The Pillars of Nosgoth pose an interesting problem: they are fundamental to the underlying narrative of the series and yet the games provide contradictory information about their function and purpose.

Here, I will speculate and provide you with my solution to this riddle.

The Pillars Were Mortal, Once
This is probably the most controversial idea — and that’s the reason I’m leading with it. I think the Pillars were once either powerful wizards belonging to the winged race, or an allied race of creatures, however the former is more likely.

Whuh-why? Because their principles are engineered, artificial.

On Earth, there are no “mountains of mountain-ness,” “lakes of water-ness,” or “caverns of cave-i-ness.” There are no “fires of perfect burning.”

This makes it clear at least, that the Pillars aren’t a natural formation, but why “formerly mortal?” Because monuments do not serve a purpose, they do not make decisions, and they do not require a caretaker to be a monument.

This might sound absurd but a monument is a monument. The Pillars might be magnificent and magical, they defy natural law, but they’re quasi-sentient.

A monument is designed to “stand the test of time,” and they do this with varying degrees of success. Look at pyramids around the world. Sure, the Pillars are magical but the magic part is apparent — they reach forever into the sky.

No, there’s something else at work.

The Altar of The World
The nature of Sacrifice is a recurring theme throughout the series. Kain ritually slaughters the members of the Circle to purge the Corruption, and ultimately refuses to kill himself to complete the cleansing.

Sacrifice is often memorialized in stone — it’s so ingrained in the Final Fantasy series that we scarcely blink an eye when a rock grants us magic powers.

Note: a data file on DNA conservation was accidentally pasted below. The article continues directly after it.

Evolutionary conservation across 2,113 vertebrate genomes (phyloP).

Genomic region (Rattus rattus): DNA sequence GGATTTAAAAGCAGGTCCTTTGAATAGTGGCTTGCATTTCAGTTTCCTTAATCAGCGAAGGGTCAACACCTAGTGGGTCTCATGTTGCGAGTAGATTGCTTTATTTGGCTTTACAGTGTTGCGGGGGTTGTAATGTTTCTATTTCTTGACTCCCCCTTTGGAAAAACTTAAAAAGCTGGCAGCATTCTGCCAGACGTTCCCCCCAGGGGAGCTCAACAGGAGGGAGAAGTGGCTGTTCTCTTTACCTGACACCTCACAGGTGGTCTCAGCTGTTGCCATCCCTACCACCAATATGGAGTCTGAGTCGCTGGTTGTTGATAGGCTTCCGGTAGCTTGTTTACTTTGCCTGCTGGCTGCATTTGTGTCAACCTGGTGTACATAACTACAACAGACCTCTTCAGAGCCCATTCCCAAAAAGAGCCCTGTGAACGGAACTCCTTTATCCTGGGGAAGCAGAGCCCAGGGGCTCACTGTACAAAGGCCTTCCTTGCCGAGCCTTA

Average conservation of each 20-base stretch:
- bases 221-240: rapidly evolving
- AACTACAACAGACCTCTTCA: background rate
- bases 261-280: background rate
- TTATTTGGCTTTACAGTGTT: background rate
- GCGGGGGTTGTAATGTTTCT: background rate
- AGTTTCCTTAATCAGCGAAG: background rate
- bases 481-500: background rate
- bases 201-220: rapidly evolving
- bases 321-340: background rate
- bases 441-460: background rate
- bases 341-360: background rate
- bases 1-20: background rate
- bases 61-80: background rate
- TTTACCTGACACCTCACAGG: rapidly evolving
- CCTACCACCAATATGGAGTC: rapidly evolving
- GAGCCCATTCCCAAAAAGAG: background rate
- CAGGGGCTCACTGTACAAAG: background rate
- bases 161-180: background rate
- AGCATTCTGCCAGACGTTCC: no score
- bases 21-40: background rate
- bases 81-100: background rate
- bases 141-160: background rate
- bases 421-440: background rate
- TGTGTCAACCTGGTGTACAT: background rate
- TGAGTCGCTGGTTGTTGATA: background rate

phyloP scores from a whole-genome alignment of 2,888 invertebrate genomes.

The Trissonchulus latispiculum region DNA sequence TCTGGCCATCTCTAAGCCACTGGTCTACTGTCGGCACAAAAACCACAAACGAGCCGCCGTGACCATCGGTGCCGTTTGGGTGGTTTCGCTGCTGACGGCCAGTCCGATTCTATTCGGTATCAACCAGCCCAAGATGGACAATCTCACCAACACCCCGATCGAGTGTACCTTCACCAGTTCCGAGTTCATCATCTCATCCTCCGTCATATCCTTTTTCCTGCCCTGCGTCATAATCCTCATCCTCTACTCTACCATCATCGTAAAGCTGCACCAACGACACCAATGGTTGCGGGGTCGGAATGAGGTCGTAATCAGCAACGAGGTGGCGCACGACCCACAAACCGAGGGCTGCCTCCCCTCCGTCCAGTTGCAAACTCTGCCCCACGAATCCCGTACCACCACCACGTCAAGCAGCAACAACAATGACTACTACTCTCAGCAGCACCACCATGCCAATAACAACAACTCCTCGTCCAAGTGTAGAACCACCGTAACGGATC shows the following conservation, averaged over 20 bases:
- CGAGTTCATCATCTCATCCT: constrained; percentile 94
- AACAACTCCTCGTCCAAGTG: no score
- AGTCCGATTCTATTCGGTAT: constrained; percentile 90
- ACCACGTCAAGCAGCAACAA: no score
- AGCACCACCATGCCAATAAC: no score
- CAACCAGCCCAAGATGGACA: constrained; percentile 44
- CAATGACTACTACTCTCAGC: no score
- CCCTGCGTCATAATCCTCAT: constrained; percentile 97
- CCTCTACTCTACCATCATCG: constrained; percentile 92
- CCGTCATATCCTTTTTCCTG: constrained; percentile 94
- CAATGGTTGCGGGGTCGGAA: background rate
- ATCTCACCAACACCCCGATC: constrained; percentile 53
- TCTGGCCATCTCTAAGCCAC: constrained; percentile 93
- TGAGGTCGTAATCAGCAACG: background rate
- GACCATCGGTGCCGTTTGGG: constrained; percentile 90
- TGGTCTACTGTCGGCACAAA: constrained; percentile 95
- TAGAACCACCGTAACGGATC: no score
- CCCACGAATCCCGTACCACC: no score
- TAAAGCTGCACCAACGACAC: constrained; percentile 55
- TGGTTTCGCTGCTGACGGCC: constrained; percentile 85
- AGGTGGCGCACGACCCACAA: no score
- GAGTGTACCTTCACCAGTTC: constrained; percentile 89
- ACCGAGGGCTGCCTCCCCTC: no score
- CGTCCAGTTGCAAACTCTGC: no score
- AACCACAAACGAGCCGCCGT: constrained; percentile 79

Magicite (FF6) is the remains of former Espers.
Materia (FF7) is formed from hardened Lifestream.
The Fayth (FFX) are hardened or crystallized mortals.
L’Cie (FF13) become crystal upon completing their Focus.
*Palom and Porom (FF4) become stone to protect the party.
*The Warring Triad (FF6) become stone to end their civil war.
*Seymour’s mother (FFX) becomes Anima to protect her son.
*Fang and Vanille (FF13) become crystal to save the world.

Magic comes from rocks and rocks come from people, especially people who sacrificed themselves or were sacrificed to protect others.

All the above examples come from the same publisher and the same series, but there are five examples — whether it’s a person, a person’s spirit, a memory of the person, or other supernatural forces at work, sacrifice has a form.

And that form is stone. (Or crystal. Whatever.)

Called to Protect and Serve
If the Pillars are formerly mortal, transformed upon their deaths (or sacrifice) then it follows that they require Guardians after a fashion — not just to bestow powers upon, but also as companions, to keep the Pillars “sane.”

The Pillars choose their Guardians, no one volunteers to serve them.

Spirits which are neglected or forgotten become willful and destructive — I’d provide an example, but it’s the premise of a majority of ghost stories. The concept is similar for people (and also vengeful deities) who are forgotten — importantly too, for sacrifices which go unobserved.

The winged race represents memory of the Pillars’ sacrifice. As they die out, there is no one left to remember. This plays a role in the Pillars’ collapse.

Memory is an important theme in the series. Ariel claims to remember what others have forgotten in Soul Reaver, and murals, monuments, and memorials feature prominently in each game (except Blood Omen 2, I believe).


This is just the first part of my hypothesis about the nature of the Pillars, their role and function, what happens to them, and why.